Singha wrote:the roundish blister marks all over indicate it was hit by a shower of ball bearings from a interceptor missile. hence has to be the prithvi target missile. the liquid motors also support it. note the gymbal type framework housing the motors.

plus ofcourse its even written prithvi on the chassis - quite a complex false flag op if this were not P


The blister marks/holes are so close together that it looks like the hit was from very close quarters so the ball-bearings did not have time to spread

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Re: Indian Missiles News and Discussions - May 2017

Postby shiv » 29 Aug 2017 08:56

ramana wrote:Recent wreckage otherwise would have barnacles attached to it.
Also the snakeskin pattern is for insulation of the hot tubes.

It looks like a PII target vehicle which was intercepted.


True - also I would have expected paint to fade. A greenish-brown camouflage pattern typical of Prithvi is seen on the surface in one image near where it is stencilled "P II" - like this image
http://www.indiastrategic.in/image/Prithvi_missile.jpg

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Re: Indian Missiles News and Discussions - May 2017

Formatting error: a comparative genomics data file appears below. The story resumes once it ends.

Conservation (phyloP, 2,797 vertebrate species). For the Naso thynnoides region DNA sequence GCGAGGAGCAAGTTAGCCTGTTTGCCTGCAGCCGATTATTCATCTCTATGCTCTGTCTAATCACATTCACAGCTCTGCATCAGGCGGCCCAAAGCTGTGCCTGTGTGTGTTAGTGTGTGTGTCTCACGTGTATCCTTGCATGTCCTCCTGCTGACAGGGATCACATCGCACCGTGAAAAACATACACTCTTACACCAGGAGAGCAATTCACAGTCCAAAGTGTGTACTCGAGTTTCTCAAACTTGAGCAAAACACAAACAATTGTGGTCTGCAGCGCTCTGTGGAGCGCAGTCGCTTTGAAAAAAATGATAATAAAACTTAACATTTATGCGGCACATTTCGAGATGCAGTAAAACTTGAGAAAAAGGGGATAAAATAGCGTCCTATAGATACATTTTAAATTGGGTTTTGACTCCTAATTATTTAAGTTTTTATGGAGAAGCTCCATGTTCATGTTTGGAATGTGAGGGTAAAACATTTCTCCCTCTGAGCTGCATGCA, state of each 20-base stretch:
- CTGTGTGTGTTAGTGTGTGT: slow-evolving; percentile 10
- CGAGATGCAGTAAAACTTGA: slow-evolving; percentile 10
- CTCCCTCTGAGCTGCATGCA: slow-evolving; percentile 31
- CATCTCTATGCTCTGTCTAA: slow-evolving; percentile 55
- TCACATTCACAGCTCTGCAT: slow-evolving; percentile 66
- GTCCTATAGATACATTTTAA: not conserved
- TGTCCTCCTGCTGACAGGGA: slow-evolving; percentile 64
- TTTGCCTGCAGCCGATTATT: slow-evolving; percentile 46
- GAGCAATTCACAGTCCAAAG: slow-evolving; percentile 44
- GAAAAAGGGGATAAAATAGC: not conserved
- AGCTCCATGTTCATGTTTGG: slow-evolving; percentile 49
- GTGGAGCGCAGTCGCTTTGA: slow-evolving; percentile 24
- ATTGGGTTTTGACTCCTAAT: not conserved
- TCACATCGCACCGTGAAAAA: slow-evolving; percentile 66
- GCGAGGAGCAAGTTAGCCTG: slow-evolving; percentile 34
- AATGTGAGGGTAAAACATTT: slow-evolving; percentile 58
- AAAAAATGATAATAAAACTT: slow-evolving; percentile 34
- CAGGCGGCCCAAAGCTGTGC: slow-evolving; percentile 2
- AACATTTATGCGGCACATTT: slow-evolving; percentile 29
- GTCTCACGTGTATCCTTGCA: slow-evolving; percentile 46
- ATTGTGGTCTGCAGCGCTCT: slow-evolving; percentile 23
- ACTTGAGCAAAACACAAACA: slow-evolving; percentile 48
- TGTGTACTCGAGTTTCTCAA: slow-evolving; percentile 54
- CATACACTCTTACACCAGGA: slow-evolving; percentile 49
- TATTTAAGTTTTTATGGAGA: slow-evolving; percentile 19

Postby shiv » 29 Aug 2017 09:00

Singha wrote:probably the target of some past ABM test. those metallic engine would not float, so must have been caught up in a bottom fish 'trawl' net in some shallowish area

I guess this answers the question "Do they pick up the debris after a missile test" :D

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Re: Indian Missiles News and Discussions - May 2017

Postby hnair » 29 Aug 2017 09:34

sas wrote:Image
^^^^^^^^^^^^
Intricate plumbing points to liquid motor. Looks like a prithvi.


Looks like a PII target. The two engines are similar, including the regenerative cooling (or turbopump exhaust?) manifold ring around the nozzle
Image

Although if skin is aluminium, the pitting could be caused by sea-water corrosion, because there is not much depth to the pits. Those pits are not going to fold up or cut a real bad missile!


But way nicer approach than "ridiculously well-informed civilian enthusiast hiding behind a convenient bush with a camera at right time" :lol:

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Re: Indian Missiles News and Discussions - May 2017

Postby Karan M » 29 Aug 2017 09:41

Super sleuthing hnair.

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Re: Indian Missiles News and Discussions - May 2017

Postby tsarkar » 29 Aug 2017 09:47

uddu wrote:LRSAM http://1.bp.blogspot.com/_o_no4M2xEPY/T ... 783236.jpg